Where are ye, Ford faithful? Are you lost? Gone? Forever silent? What happened to your rages en masse?
Are you not furious that your beloved brand is winless in all of NASCAR's three top series thus far this season?
Don't you care anymore? Time was, there were no more vehement e-mailers than you. No more thunderous boo-birds in the grandstands.
Geoff Burke/Getty ImagesCarl Edwards is still pitching the Ford product, but the Fusion has yet to take him to Victory Lane in '10.
Is it that your leaders, the current Ford drivers, are too meek and mild?
Take Carl Edwards, who casually told reporters at Darlington recently that "I didn't realize we were winless in all three series."
Of all people not to realize.
I mean, Edwards is Ford's star salesman. He can't clear his throat without uttering "Fusion," even standing on pit road as a runner-up.
But more than Edwards, I worry about you.
You, who out of the blue on any given day, for years, were just as likely to e-mail, "Hinton hates Fords and everybody knows it!" as not.
And I would always wonder, what'd I do?
If I mentioned Chevrolet driver Jeff Gordon in a positive light, that was a sure sign to the Ford faithful that I hated Fords. Richard Petty's history with Dodge? Hinton hates Fords. NASCAR needs to change a rule? Hinton hates Fords and so is advocating the conspiracy.
You just don't get mad enough anymore.
For decades there were no masses quite like you. From what you've told me over the years, it began with your great-great grandfather's gratitude that Henry Ford could build and sell a Model T for a price the farmer could afford.
And the loyalty cascaded down through generations as family tradition.
When I was growing up, there were only two sides to any issue: the Ford side and the Chevrolet side.
Not Democrat versus Republican. Not even so much the U.S. versus Russia, even at the height of the Cold War.
Those were matters far, far away from the local drive-in joint where teenagers gathered with their cars, guitars and bootleg liquor.
Even on the local dirt track, where open-wheel modified cars were the rage and cars with fenders were jokes, the "jalopy class," the rivalries raged between engines: flat-head Ford V8s versus 265 Chevy V8s.
(Therefore the loss of brand identity through the COT is not sufficient excuse for the loss of Ford fervor, because there is still the engine rivalry. And that's the problem right now. The new Ford engines haven't been sufficiently developed and are behind the other makes on horsepower.)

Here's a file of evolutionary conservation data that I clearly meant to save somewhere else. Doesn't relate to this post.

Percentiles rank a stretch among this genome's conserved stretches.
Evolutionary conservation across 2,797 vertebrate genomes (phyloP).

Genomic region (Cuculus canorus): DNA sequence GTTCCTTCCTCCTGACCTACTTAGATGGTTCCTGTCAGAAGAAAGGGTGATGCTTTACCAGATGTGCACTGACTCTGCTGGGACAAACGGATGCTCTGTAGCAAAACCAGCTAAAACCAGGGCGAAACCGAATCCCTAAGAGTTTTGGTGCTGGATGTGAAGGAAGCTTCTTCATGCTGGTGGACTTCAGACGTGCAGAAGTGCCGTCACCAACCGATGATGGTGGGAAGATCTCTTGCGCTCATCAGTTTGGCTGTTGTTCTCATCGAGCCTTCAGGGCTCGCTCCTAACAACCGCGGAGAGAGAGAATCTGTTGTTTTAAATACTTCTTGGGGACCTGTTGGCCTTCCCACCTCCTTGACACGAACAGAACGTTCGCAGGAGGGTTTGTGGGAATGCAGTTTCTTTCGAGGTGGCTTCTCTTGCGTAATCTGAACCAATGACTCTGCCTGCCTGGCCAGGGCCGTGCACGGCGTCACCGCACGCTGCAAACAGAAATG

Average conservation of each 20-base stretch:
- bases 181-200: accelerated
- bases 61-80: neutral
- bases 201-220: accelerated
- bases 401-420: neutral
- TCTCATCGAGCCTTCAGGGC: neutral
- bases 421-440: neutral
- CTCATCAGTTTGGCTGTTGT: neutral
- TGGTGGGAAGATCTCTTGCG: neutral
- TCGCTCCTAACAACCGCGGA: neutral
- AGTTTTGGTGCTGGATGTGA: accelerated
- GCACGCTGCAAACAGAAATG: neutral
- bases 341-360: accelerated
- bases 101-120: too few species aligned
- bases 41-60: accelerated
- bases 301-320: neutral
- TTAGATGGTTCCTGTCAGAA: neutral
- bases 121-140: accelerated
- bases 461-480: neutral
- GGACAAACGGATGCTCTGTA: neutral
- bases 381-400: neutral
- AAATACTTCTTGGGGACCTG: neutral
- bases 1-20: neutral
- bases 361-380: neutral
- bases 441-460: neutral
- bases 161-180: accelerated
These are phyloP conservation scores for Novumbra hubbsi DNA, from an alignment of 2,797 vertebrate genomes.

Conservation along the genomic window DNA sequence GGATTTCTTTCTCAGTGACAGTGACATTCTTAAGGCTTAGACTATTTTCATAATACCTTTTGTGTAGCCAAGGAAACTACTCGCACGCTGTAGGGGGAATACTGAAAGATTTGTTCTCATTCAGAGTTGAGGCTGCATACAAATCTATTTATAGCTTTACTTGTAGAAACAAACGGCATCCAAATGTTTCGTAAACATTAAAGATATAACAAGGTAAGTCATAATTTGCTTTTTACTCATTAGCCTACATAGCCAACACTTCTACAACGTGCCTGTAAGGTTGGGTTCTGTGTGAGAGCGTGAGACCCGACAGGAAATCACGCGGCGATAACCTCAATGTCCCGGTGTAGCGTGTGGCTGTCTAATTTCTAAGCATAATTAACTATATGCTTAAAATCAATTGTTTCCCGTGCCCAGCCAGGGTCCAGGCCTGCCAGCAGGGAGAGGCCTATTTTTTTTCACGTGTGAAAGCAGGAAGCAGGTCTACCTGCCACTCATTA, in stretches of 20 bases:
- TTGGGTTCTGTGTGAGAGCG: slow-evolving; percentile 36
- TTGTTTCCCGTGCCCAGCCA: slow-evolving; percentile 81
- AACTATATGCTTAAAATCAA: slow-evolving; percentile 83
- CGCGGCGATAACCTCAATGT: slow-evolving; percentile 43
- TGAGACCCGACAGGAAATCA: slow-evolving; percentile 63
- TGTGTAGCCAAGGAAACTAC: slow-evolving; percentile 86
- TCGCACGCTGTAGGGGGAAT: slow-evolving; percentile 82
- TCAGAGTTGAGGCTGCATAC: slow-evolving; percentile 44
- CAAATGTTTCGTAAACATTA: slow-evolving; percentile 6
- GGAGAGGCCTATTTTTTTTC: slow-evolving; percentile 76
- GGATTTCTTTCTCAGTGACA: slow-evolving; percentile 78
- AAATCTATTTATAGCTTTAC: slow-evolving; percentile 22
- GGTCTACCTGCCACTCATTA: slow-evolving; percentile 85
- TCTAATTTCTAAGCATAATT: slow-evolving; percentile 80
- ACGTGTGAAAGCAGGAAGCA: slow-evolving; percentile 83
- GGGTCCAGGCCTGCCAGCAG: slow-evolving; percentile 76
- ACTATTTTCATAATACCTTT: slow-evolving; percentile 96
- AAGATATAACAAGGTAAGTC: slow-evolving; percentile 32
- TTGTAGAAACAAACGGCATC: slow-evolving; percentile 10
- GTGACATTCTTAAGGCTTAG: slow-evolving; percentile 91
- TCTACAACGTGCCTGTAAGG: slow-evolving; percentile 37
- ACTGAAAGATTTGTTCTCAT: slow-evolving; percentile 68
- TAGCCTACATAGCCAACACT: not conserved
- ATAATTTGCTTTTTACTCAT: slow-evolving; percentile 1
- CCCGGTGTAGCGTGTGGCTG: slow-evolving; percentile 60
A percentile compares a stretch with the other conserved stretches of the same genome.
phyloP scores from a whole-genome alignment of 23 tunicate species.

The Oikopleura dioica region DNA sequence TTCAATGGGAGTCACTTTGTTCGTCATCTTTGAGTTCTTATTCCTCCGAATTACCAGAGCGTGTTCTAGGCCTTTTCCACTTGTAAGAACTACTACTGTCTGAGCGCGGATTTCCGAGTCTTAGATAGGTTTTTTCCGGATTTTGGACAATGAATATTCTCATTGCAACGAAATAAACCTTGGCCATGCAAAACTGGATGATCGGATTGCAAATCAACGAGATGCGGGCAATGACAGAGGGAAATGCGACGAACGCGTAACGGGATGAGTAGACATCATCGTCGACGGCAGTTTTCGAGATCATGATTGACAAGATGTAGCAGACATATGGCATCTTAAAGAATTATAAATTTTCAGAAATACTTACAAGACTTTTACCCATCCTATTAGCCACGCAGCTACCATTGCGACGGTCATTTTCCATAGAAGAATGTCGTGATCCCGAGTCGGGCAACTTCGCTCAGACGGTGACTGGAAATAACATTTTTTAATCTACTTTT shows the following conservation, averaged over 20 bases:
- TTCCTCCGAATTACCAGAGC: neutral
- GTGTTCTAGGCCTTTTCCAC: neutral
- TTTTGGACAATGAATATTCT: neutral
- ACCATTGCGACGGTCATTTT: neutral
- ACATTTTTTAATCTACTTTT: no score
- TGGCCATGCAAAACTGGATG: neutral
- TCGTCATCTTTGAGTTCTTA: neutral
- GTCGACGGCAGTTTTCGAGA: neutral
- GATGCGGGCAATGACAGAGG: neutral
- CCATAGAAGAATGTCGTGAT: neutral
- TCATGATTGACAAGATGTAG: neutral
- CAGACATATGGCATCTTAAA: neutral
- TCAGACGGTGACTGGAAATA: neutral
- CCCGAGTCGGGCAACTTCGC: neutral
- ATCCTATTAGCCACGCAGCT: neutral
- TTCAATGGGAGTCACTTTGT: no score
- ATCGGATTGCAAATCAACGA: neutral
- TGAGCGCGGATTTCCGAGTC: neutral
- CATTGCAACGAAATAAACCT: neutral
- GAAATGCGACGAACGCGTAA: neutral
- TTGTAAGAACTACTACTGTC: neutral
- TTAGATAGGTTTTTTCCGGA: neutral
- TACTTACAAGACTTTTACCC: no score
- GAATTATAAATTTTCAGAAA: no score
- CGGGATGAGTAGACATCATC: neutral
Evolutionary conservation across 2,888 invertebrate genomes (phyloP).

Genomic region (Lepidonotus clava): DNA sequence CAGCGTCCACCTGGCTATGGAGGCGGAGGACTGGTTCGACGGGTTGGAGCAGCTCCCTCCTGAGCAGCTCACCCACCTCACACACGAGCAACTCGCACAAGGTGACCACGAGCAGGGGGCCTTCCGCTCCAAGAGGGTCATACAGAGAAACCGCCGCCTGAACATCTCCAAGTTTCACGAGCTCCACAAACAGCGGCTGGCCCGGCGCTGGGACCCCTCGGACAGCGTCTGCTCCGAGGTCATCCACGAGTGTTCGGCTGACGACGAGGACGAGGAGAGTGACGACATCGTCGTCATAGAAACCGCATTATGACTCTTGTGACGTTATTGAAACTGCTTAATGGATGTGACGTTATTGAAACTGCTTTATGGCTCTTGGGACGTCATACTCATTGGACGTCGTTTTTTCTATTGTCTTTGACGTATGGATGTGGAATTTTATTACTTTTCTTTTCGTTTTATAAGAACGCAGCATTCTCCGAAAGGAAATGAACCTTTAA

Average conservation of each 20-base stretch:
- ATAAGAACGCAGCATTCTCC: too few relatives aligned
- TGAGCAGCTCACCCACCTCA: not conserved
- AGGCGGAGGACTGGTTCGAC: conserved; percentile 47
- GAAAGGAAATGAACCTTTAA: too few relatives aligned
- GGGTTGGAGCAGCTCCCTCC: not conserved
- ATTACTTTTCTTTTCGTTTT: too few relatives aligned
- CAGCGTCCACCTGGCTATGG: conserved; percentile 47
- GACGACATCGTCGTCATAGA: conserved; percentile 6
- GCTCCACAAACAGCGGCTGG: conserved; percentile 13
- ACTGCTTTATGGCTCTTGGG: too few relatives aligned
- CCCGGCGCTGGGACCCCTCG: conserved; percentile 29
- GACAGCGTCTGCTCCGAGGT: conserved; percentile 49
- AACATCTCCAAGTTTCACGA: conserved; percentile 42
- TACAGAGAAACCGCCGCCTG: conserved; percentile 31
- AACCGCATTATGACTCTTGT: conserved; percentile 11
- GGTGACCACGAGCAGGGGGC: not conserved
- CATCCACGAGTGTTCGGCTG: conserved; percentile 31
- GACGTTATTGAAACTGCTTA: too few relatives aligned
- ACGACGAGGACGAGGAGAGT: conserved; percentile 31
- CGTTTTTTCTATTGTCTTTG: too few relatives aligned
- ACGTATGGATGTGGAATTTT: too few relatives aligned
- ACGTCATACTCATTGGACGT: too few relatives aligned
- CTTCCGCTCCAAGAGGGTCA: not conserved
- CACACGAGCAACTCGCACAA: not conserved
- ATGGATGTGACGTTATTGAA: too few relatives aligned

Ford versus Chevrolet.
Fights broke out. Families split. Word came down from NASCAR about what unsavory materials Junior Johnson had said he'd rather eat than see a Ford beat a Chevrolet.
Yet somehow I remained largely neutral. (Maybe it was because my family owned Buicks, the uppity GM cousins of Chevys, aloof, and therefore not a flashpoint in the brand brawls.)
I could laugh, rather than square off to fight, when I heard that Ford stood for "Fix Or Repair Daily." I could shrug at the braggadocio after Fords finished 1-2-3 at Daytona.
For Saturday night short-track racing, Chevrolet parts proved cheaper and more accessible, and so Chevy became the dominant brand on local bullrings. It was a matter of pragmatism on the Chevy side versus pure passion on the Ford side.
Eventually Ford Nation became the predecessor of the computer generation's Apple Nation -- feeling an us-against-the-world mind-set, minority devotees to a superior product the rest of America was just too dumb to recognize.
During the early 1990s I began to figure that brand rivalries had all but died out in NASCAR -- that fans were more interested in the individual drivers and teams.
Then with the advent of e-mail came an awakening to the passion of Ford people. Not so much the Chevrolet people -- remember, they're pragmatic, and they're winning.
And now in this winless season, Ford Nation's silence is deafening.
Hinton doesn't really hate Fords. Honest.
But I wish you'd say I do, en masse, again.
I miss you.